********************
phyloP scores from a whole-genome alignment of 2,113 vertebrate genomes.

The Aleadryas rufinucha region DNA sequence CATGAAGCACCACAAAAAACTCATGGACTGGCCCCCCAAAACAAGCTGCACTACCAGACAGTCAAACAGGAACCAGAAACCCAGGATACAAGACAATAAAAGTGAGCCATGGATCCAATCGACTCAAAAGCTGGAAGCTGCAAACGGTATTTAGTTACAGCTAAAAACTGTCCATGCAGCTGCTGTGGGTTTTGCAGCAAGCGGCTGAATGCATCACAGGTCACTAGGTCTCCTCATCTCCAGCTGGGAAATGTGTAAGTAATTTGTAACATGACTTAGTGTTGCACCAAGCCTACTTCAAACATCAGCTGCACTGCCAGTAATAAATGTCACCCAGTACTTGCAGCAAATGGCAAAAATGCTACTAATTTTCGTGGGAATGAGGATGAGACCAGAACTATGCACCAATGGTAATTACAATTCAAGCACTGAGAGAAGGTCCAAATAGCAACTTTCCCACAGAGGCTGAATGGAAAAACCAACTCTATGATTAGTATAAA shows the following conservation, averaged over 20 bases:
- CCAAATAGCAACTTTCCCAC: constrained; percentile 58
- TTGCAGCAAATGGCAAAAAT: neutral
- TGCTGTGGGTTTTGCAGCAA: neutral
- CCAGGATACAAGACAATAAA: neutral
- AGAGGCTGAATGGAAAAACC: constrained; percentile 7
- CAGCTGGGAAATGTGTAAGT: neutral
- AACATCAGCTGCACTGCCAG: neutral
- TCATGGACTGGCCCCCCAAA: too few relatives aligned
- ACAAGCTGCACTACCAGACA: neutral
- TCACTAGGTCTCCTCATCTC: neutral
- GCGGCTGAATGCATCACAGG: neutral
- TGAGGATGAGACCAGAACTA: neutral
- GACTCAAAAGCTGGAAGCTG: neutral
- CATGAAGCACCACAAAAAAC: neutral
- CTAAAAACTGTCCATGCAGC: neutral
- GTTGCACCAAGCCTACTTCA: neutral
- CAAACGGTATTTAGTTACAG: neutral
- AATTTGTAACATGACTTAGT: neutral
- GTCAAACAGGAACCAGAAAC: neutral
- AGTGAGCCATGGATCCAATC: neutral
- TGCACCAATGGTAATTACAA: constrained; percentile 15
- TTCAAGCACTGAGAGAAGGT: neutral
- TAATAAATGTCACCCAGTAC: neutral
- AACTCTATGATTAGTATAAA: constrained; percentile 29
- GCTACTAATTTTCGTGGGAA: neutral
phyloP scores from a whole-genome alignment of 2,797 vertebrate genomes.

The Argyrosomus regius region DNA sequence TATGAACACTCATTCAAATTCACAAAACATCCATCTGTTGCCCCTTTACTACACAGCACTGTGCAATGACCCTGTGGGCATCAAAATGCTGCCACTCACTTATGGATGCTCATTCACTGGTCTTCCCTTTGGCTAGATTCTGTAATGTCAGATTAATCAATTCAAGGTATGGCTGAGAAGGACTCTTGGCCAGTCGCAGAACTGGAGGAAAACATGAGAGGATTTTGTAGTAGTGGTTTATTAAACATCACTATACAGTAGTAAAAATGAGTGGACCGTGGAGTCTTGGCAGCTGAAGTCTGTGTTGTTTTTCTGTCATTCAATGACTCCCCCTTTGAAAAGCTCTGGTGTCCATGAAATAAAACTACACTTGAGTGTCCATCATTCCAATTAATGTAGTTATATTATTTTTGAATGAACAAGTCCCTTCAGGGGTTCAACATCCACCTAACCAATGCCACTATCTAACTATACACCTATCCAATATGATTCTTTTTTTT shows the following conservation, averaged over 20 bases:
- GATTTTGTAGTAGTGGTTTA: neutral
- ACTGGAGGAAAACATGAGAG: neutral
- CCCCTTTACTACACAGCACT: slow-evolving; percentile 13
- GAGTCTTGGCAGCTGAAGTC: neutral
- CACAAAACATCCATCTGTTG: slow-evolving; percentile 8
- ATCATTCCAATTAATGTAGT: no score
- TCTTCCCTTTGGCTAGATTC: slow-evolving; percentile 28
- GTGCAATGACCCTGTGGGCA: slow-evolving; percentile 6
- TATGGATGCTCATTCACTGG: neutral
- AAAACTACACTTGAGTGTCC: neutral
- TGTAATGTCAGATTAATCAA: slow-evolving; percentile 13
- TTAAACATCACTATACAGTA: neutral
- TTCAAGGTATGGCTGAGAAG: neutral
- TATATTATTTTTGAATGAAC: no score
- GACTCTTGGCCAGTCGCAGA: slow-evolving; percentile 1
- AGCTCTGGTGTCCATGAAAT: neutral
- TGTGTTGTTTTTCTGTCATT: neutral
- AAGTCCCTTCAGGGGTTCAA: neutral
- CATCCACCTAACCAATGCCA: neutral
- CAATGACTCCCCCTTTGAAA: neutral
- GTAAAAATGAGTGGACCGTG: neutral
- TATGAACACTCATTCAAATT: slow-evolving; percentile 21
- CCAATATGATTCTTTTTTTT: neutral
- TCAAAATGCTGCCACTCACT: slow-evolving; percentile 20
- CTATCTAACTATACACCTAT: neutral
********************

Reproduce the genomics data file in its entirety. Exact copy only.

phyloP scores from a whole-genome alignment of 2,113 vertebrate genomes.

The Aleadryas rufinucha region DNA sequence CATGAAGCACCACAAAAAACTCATGGACTGGCCCCCCAAAACAAGCTGCACTACCAGACAGTCAAACAGGAACCAGAAACCCAGGATACAAGACAATAAAAGTGAGCCATGGATCCAATCGACTCAAAAGCTGGAAGCTGCAAACGGTATTTAGTTACAGCTAAAAACTGTCCATGCAGCTGCTGTGGGTTTTGCAGCAAGCGGCTGAATGCATCACAGGTCACTAGGTCTCCTCATCTCCAGCTGGGAAATGTGTAAGTAATTTGTAACATGACTTAGTGTTGCACCAAGCCTACTTCAAACATCAGCTGCACTGCCAGTAATAAATGTCACCCAGTACTTGCAGCAAATGGCAAAAATGCTACTAATTTTCGTGGGAATGAGGATGAGACCAGAACTATGCACCAATGGTAATTACAATTCAAGCACTGAGAGAAGGTCCAAATAGCAACTTTCCCACAGAGGCTGAATGGAAAAACCAACTCTATGATTAGTATAAA shows the following conservation, averaged over 20 bases:
- CCAAATAGCAACTTTCCCAC: constrained; percentile 58
- TTGCAGCAAATGGCAAAAAT: neutral
- TGCTGTGGGTTTTGCAGCAA: neutral
- CCAGGATACAAGACAATAAA: neutral
- AGAGGCTGAATGGAAAAACC: constrained; percentile 7
- CAGCTGGGAAATGTGTAAGT: neutral
- AACATCAGCTGCACTGCCAG: neutral
- TCATGGACTGGCCCCCCAAA: too few relatives aligned
- ACAAGCTGCACTACCAGACA: neutral
- TCACTAGGTCTCCTCATCTC: neutral
- GCGGCTGAATGCATCACAGG: neutral
- TGAGGATGAGACCAGAACTA: neutral
- GACTCAAAAGCTGGAAGCTG: neutral
- CATGAAGCACCACAAAAAAC: neutral
- CTAAAAACTGTCCATGCAGC: neutral
- GTTGCACCAAGCCTACTTCA: neutral
- CAAACGGTATTTAGTTACAG: neutral
- AATTTGTAACATGACTTAGT: neutral
- GTCAAACAGGAACCAGAAAC: neutral
- AGTGAGCCATGGATCCAATC: neutral
- TGCACCAATGGTAATTACAA: constrained; percentile 15
- TTCAAGCACTGAGAGAAGGT: neutral
- TAATAAATGTCACCCAGTAC: neutral
- AACTCTATGATTAGTATAAA: constrained; percentile 29
- GCTACTAATTTTCGTGGGAA: neutral
phyloP scores from a whole-genome alignment of 2,797 vertebrate genomes.

The Argyrosomus regius region DNA sequence TATGAACACTCATTCAAATTCACAAAACATCCATCTGTTGCCCCTTTACTACACAGCACTGTGCAATGACCCTGTGGGCATCAAAATGCTGCCACTCACTTATGGATGCTCATTCACTGGTCTTCCCTTTGGCTAGATTCTGTAATGTCAGATTAATCAATTCAAGGTATGGCTGAGAAGGACTCTTGGCCAGTCGCAGAACTGGAGGAAAACATGAGAGGATTTTGTAGTAGTGGTTTATTAAACATCACTATACAGTAGTAAAAATGAGTGGACCGTGGAGTCTTGGCAGCTGAAGTCTGTGTTGTTTTTCTGTCATTCAATGACTCCCCCTTTGAAAAGCTCTGGTGTCCATGAAATAAAACTACACTTGAGTGTCCATCATTCCAATTAATGTAGTTATATTATTTTTGAATGAACAAGTCCCTTCAGGGGTTCAACATCCACCTAACCAATGCCACTATCTAACTATACACCTATCCAATATGATTCTTTTTTTT shows the following conservation, averaged over 20 bases:
- GATTTTGTAGTAGTGGTTTA: neutral
- ACTGGAGGAAAACATGAGAG: neutral
- CCCCTTTACTACACAGCACT: slow-evolving; percentile 13
- GAGTCTTGGCAGCTGAAGTC: neutral
- CACAAAACATCCATCTGTTG: slow-evolving; percentile 8
- ATCATTCCAATTAATGTAGT: no score
- TCTTCCCTTTGGCTAGATTC: slow-evolving; percentile 28
- GTGCAATGACCCTGTGGGCA: slow-evolving; percentile 6
- TATGGATGCTCATTCACTGG: neutral
- AAAACTACACTTGAGTGTCC: neutral
- TGTAATGTCAGATTAATCAA: slow-evolving; percentile 13
- TTAAACATCACTATACAGTA: neutral
- TTCAAGGTATGGCTGAGAAG: neutral
- TATATTATTTTTGAATGAAC: no score
- GACTCTTGGCCAGTCGCAGA: slow-evolving; percentile 1
- AGCTCTGGTGTCCATGAAAT: neutral
- TGTGTTGTTTTTCTGTCATT: neutral
- AAGTCCCTTCAGGGGTTCAA: neutral
- CATCCACCTAACCAATGCCA: neutral
- CAATGACTCCCCCTTTGAAA: neutral
- GTAAAAATGAGTGGACCGTG: neutral
- TATGAACACTCATTCAAATT: slow-evolving; percentile 21
- CCAATATGATTCTTTTTTTT: neutral
- TCAAAATGCTGCCACTCACT: slow-evolving; percentile 20
- CTATCTAACTATACACCTAT: neutral